In addition to erklärendes Verstehen, teachers can further benefit from Weber’s thinking by being aware of his concern with the rationalisation of modern society and, in particular, the overarching power of bureaucracy. In a society where critics of modern education often refer to schools as ‘exam factories’ or, in some cases, ‘sausage factories’, Weber’s work is particularly relevant to our understanding of how schools operate and the impact these operations have on our students.
For example, as schools’ test, set or stream and target students using statistical data and as our own approaches to pedagogy have to generally conform to others’ view of what Ofsted wants or what senior leadership deems the right way to plan, teach and assess, it often feels like we are placed in a bureaucratic straightjacket that saps all originality, creativity and flexibility from our own classroom practice.
Similarly, although Weber acknowledged the benefits of bureaucratic rationalisation, especially our ability to calculate results, he also looked into the dysfunctions of bureaucracy, including its inability deal with individual cases that do not conform to the norm (see Croser, 2003, p. 230). This is especially important if we take into account our students’ lives outside of school, their interactions with peers and other contextual and subjective elements of their day-to-day lives that cannot be calculated or factored into statistical predictions of their ability, potential and/or suitability for certain academic or vocational pathways.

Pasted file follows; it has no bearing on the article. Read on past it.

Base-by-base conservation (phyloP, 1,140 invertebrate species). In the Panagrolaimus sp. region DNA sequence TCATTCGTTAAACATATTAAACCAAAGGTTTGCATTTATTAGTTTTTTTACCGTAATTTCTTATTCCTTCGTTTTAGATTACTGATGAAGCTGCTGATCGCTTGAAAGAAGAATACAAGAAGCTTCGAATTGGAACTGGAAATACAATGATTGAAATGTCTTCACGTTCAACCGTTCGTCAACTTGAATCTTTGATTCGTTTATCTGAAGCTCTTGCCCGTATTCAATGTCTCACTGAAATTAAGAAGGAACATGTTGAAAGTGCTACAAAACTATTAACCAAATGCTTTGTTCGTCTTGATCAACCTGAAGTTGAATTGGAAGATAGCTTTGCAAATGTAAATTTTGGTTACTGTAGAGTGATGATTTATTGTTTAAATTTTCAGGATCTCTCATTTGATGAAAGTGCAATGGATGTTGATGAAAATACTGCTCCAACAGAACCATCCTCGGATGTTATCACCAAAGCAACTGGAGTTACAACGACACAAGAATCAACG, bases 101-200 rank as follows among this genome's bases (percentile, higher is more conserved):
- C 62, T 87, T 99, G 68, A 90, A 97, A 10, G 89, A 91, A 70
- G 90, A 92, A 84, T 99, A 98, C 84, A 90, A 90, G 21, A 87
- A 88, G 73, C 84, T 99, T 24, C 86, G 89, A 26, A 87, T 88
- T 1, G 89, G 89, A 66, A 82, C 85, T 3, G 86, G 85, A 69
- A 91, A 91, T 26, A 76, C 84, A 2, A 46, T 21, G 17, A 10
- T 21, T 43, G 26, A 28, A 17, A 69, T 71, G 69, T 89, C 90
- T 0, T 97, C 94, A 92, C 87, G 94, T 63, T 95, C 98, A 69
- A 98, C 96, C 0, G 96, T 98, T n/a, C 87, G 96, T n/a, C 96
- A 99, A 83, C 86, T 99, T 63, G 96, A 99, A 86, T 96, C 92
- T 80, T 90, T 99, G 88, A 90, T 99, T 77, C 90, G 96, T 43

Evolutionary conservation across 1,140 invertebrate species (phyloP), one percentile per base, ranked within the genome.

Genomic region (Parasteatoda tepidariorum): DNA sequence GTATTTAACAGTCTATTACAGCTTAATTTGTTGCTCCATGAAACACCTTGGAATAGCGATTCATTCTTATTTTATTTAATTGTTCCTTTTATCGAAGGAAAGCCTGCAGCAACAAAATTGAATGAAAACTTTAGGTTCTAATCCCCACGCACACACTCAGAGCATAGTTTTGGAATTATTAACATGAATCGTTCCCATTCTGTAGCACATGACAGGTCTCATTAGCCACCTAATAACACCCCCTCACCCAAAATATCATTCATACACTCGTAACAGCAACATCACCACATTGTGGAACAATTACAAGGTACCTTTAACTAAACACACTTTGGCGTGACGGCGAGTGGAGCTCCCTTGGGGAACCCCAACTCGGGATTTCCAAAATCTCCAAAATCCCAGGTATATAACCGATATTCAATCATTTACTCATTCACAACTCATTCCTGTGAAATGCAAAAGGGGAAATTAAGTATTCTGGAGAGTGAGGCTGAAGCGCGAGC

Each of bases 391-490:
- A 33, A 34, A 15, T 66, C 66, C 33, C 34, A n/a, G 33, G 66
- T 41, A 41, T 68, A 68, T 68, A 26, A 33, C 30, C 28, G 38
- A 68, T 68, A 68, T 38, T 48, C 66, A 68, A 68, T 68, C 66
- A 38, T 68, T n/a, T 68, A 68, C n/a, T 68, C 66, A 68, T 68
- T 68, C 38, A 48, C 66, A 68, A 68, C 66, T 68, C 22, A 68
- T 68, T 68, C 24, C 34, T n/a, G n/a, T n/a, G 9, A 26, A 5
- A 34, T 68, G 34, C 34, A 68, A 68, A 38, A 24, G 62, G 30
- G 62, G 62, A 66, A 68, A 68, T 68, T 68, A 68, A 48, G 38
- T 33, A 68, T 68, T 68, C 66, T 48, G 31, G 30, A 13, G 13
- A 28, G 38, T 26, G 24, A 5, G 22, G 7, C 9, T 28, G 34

Bearing this in mind, it is essential that we remain aware of our students’ feelings, individual situations and their own aspirations, in the sense that they are human beings and not learning machines, as well as our own understanding of their ability, potential and interests, regardless of what the bureaucracy (data and management) tell us. For an interesting and deeper discussion on this and how rationalisation can lead to depersonalisation and disenchantment in an educational context, see Halasz and Kaufman’s article ‘Sociology as Pedagogy’ (2008, pp. 303-304).
Croser, L.A. (2003). Masters of Sociological Thought: Ideas in Historical and Social Context, Long Grove: Waveland Press.
Giddens, A. (2009). Sociology (6th Edition), Cambridge: Polity Press.
Halasz, J.R. and Kaufman, P. (2008). ‘Sociology as Pedagogy: How Ideas from the Discipline Can Inform Teaching and Learning’ in Teaching Sociology, Vol. 36, pp. 301 – 314.
Weber, M. (1978). Economy and Society: An Outline of Interpretive Sociology, Oakland: University of California Press.